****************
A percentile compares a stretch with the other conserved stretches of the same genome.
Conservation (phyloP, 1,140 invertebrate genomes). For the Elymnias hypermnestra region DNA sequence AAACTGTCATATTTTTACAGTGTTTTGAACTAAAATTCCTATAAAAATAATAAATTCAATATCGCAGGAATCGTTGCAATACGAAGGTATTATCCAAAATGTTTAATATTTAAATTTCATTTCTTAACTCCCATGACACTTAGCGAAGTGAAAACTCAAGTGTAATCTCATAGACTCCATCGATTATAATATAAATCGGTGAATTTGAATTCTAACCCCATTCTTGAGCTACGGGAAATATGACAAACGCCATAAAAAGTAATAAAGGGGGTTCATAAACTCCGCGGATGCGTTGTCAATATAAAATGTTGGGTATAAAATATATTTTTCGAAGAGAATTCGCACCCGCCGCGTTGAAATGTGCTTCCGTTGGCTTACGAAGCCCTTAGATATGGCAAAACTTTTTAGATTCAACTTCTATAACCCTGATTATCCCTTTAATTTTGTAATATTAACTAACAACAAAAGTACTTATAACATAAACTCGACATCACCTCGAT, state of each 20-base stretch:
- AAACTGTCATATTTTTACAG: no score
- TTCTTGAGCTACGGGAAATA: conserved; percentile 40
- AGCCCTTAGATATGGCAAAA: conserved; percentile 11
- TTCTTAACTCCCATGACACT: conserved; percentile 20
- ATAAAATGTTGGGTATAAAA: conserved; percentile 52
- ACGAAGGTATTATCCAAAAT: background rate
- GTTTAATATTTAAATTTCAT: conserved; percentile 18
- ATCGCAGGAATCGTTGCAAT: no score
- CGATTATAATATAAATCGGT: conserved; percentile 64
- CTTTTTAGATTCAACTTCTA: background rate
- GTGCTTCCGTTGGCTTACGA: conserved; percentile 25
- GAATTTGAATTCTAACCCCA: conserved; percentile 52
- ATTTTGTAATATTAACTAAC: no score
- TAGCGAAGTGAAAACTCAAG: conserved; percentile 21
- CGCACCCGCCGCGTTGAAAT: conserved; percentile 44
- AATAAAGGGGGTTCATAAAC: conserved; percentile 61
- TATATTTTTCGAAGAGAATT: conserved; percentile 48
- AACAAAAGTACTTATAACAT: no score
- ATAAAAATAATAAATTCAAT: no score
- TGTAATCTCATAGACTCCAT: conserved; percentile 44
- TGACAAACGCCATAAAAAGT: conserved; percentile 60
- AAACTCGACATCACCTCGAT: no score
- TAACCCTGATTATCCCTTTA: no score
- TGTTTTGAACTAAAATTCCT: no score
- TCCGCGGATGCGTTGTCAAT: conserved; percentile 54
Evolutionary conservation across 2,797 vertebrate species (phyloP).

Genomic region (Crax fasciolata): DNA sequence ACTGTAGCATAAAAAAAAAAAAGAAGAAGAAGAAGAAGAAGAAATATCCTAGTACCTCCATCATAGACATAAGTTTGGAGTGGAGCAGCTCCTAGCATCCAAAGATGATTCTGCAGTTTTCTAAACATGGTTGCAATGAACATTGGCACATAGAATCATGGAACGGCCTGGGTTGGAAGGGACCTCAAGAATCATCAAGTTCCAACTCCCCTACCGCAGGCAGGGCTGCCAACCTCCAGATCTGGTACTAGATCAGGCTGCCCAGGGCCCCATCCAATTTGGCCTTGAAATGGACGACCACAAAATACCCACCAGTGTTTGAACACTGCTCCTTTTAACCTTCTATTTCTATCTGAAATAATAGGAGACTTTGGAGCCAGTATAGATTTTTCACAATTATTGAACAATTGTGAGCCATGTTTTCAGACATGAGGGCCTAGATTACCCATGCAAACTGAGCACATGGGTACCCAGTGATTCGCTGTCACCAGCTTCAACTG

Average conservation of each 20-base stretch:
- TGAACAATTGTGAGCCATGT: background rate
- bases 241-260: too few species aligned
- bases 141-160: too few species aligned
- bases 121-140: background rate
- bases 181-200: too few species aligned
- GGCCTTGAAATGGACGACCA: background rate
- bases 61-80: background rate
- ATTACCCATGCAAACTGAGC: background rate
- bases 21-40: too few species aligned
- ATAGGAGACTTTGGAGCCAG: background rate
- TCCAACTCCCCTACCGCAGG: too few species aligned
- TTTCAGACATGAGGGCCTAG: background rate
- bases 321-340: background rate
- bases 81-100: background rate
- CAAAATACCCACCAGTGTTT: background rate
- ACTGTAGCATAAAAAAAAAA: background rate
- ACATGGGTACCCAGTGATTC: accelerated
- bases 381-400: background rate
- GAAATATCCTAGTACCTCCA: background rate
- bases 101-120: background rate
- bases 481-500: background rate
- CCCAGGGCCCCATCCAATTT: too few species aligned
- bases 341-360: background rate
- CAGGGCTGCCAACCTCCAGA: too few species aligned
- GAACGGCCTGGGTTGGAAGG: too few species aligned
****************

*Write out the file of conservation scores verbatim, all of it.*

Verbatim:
A percentile compares a stretch with the other conserved stretches of the same genome.
Conservation (phyloP, 1,140 invertebrate genomes). For the Elymnias hypermnestra region DNA sequence AAACTGTCATATTTTTACAGTGTTTTGAACTAAAATTCCTATAAAAATAATAAATTCAATATCGCAGGAATCGTTGCAATACGAAGGTATTATCCAAAATGTTTAATATTTAAATTTCATTTCTTAACTCCCATGACACTTAGCGAAGTGAAAACTCAAGTGTAATCTCATAGACTCCATCGATTATAATATAAATCGGTGAATTTGAATTCTAACCCCATTCTTGAGCTACGGGAAATATGACAAACGCCATAAAAAGTAATAAAGGGGGTTCATAAACTCCGCGGATGCGTTGTCAATATAAAATGTTGGGTATAAAATATATTTTTCGAAGAGAATTCGCACCCGCCGCGTTGAAATGTGCTTCCGTTGGCTTACGAAGCCCTTAGATATGGCAAAACTTTTTAGATTCAACTTCTATAACCCTGATTATCCCTTTAATTTTGTAATATTAACTAACAACAAAAGTACTTATAACATAAACTCGACATCACCTCGAT, state of each 20-base stretch:
- AAACTGTCATATTTTTACAG: no score
- TTCTTGAGCTACGGGAAATA: conserved; percentile 40
- AGCCCTTAGATATGGCAAAA: conserved; percentile 11
- TTCTTAACTCCCATGACACT: conserved; percentile 20
- ATAAAATGTTGGGTATAAAA: conserved; percentile 52
- ACGAAGGTATTATCCAAAAT: background rate
- GTTTAATATTTAAATTTCAT: conserved; percentile 18
- ATCGCAGGAATCGTTGCAAT: no score
- CGATTATAATATAAATCGGT: conserved; percentile 64
- CTTTTTAGATTCAACTTCTA: background rate
- GTGCTTCCGTTGGCTTACGA: conserved; percentile 25
- GAATTTGAATTCTAACCCCA: conserved; percentile 52
- ATTTTGTAATATTAACTAAC: no score
- TAGCGAAGTGAAAACTCAAG: conserved; percentile 21
- CGCACCCGCCGCGTTGAAAT: conserved; percentile 44
- AATAAAGGGGGTTCATAAAC: conserved; percentile 61
- TATATTTTTCGAAGAGAATT: conserved; percentile 48
- AACAAAAGTACTTATAACAT: no score
- ATAAAAATAATAAATTCAAT: no score
- TGTAATCTCATAGACTCCAT: conserved; percentile 44
- TGACAAACGCCATAAAAAGT: conserved; percentile 60
- AAACTCGACATCACCTCGAT: no score
- TAACCCTGATTATCCCTTTA: no score
- TGTTTTGAACTAAAATTCCT: no score
- TCCGCGGATGCGTTGTCAAT: conserved; percentile 54
Evolutionary conservation across 2,797 vertebrate species (phyloP).

Genomic region (Crax fasciolata): DNA sequence ACTGTAGCATAAAAAAAAAAAAGAAGAAGAAGAAGAAGAAGAAATATCCTAGTACCTCCATCATAGACATAAGTTTGGAGTGGAGCAGCTCCTAGCATCCAAAGATGATTCTGCAGTTTTCTAAACATGGTTGCAATGAACATTGGCACATAGAATCATGGAACGGCCTGGGTTGGAAGGGACCTCAAGAATCATCAAGTTCCAACTCCCCTACCGCAGGCAGGGCTGCCAACCTCCAGATCTGGTACTAGATCAGGCTGCCCAGGGCCCCATCCAATTTGGCCTTGAAATGGACGACCACAAAATACCCACCAGTGTTTGAACACTGCTCCTTTTAACCTTCTATTTCTATCTGAAATAATAGGAGACTTTGGAGCCAGTATAGATTTTTCACAATTATTGAACAATTGTGAGCCATGTTTTCAGACATGAGGGCCTAGATTACCCATGCAAACTGAGCACATGGGTACCCAGTGATTCGCTGTCACCAGCTTCAACTG

Average conservation of each 20-base stretch:
- TGAACAATTGTGAGCCATGT: background rate
- bases 241-260: too few species aligned
- bases 141-160: too few species aligned
- bases 121-140: background rate
- bases 181-200: too few species aligned
- GGCCTTGAAATGGACGACCA: background rate
- bases 61-80: background rate
- ATTACCCATGCAAACTGAGC: background rate
- bases 21-40: too few species aligned
- ATAGGAGACTTTGGAGCCAG: background rate
- TCCAACTCCCCTACCGCAGG: too few species aligned
- TTTCAGACATGAGGGCCTAG: background rate
- bases 321-340: background rate
- bases 81-100: background rate
- CAAAATACCCACCAGTGTTT: background rate
- ACTGTAGCATAAAAAAAAAA: background rate
- ACATGGGTACCCAGTGATTC: accelerated
- bases 381-400: background rate
- GAAATATCCTAGTACCTCCA: background rate
- bases 101-120: background rate
- bases 481-500: background rate
- CCCAGGGCCCCATCCAATTT: too few species aligned
- bases 341-360: background rate
- CAGGGCTGCCAACCTCCAGA: too few species aligned
- GAACGGCCTGGGTTGGAAGG: too few species aligned